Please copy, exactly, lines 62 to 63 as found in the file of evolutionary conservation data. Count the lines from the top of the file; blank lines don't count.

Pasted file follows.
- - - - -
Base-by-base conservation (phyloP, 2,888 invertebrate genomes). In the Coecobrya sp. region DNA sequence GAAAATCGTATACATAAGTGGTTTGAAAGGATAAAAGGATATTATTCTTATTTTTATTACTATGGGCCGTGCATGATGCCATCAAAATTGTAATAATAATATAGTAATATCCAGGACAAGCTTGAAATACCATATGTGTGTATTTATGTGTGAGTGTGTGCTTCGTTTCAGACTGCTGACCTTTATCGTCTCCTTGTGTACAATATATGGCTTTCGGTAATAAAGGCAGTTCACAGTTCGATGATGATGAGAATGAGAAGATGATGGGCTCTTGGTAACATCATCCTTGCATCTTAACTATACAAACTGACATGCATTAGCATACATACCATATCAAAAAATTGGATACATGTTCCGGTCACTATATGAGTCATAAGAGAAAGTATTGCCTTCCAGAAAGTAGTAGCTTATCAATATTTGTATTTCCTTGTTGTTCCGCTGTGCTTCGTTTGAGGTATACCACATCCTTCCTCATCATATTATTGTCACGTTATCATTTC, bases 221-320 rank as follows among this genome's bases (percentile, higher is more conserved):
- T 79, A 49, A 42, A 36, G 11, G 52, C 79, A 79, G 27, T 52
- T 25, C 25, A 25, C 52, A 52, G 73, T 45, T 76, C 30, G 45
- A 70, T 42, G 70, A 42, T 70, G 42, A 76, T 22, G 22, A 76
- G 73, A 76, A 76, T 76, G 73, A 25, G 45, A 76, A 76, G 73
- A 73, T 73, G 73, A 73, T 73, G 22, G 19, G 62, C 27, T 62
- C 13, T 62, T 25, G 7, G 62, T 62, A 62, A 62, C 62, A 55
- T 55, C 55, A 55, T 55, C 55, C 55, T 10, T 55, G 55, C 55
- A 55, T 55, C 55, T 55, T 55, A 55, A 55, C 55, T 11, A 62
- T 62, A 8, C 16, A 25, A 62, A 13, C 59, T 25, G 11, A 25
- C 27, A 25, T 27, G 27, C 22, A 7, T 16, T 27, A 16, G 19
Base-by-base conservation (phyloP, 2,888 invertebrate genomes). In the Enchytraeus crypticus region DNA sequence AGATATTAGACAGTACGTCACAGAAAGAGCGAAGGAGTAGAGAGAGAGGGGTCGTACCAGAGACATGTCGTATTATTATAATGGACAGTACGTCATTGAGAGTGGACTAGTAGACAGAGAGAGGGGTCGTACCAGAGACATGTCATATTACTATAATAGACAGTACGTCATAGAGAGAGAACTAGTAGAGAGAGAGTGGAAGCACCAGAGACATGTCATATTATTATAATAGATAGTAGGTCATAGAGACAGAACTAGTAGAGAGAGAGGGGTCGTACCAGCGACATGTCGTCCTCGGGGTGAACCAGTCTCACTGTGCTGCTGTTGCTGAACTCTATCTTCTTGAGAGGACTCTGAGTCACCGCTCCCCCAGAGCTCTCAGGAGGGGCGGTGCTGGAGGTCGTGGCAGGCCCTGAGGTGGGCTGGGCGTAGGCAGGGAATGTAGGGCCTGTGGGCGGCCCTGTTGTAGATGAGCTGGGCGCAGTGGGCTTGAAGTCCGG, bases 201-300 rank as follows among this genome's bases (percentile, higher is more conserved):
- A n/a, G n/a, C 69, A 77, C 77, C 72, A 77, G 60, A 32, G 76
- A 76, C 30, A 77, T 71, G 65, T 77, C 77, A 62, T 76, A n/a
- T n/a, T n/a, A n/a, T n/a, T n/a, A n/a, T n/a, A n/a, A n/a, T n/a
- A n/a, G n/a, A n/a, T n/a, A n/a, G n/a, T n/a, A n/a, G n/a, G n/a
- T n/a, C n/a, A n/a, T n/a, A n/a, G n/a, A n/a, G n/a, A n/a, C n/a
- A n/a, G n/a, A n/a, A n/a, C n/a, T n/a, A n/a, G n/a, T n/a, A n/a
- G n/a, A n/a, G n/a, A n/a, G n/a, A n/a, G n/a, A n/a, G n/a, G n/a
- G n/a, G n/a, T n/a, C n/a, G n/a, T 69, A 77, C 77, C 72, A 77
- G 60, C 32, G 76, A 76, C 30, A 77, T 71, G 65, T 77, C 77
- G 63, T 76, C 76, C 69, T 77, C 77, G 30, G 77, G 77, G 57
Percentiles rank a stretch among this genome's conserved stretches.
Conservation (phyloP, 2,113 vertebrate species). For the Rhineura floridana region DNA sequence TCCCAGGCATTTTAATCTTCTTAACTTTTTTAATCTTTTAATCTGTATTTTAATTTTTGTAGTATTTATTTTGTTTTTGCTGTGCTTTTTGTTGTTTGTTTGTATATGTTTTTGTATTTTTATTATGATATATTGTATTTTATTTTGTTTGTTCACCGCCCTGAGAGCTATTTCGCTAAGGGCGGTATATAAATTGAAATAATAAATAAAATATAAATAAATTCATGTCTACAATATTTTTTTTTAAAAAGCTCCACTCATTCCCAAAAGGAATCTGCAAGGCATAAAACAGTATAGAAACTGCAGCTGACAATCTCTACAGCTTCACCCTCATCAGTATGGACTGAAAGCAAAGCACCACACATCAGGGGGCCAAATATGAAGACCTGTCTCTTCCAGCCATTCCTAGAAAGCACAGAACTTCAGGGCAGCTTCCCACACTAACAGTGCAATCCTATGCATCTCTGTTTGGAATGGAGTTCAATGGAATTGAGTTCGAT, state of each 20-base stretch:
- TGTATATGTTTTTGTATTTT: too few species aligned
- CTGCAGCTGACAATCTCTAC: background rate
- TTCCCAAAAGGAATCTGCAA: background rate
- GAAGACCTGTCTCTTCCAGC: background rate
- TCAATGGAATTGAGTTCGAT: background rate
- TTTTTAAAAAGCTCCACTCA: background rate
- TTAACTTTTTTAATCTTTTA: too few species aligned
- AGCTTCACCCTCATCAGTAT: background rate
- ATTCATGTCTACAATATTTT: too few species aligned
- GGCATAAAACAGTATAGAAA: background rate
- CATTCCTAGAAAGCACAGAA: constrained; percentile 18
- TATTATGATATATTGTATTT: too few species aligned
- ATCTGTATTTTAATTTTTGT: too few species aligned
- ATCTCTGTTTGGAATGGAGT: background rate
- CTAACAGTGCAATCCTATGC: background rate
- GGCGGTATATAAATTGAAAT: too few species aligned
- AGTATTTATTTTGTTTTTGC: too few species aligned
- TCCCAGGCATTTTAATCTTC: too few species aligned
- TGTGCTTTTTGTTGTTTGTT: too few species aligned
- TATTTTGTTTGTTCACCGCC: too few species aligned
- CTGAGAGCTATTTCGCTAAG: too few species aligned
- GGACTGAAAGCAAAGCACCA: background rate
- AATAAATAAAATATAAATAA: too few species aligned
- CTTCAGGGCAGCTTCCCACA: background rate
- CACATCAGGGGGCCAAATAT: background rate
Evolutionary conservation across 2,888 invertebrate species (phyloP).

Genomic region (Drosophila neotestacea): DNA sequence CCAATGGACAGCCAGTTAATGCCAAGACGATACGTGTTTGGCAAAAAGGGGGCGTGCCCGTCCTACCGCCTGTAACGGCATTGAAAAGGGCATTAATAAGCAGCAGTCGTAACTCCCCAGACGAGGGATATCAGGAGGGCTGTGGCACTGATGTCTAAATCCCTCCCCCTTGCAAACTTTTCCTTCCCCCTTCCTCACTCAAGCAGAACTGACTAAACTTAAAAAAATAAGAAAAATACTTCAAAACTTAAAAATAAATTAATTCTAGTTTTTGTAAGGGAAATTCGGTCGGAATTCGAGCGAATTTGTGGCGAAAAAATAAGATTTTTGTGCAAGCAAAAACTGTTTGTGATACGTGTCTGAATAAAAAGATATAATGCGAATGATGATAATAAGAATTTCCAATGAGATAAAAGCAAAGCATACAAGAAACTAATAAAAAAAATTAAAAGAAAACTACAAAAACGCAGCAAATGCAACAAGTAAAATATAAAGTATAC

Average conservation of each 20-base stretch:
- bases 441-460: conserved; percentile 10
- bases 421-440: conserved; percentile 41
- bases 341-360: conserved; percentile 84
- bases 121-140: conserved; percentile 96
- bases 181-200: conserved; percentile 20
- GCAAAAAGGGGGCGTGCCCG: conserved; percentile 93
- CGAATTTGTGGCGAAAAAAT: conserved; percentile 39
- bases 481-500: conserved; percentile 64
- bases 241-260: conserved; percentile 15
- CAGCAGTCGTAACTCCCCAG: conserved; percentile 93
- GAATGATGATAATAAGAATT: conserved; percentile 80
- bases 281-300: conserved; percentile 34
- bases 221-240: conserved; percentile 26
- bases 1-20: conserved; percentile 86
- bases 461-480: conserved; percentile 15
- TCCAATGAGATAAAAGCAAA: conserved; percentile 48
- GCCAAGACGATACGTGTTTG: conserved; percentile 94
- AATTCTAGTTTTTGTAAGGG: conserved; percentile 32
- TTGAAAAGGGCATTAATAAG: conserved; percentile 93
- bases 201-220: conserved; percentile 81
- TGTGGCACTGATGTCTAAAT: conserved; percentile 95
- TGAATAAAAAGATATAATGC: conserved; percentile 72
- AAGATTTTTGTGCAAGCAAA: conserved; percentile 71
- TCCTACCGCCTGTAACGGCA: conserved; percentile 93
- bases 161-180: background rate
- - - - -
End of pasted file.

- CAGCAGTCGTAACTCCCCAG: conserved; percentile 93
- GAATGATGATAATAAGAATT: conserved; percentile 80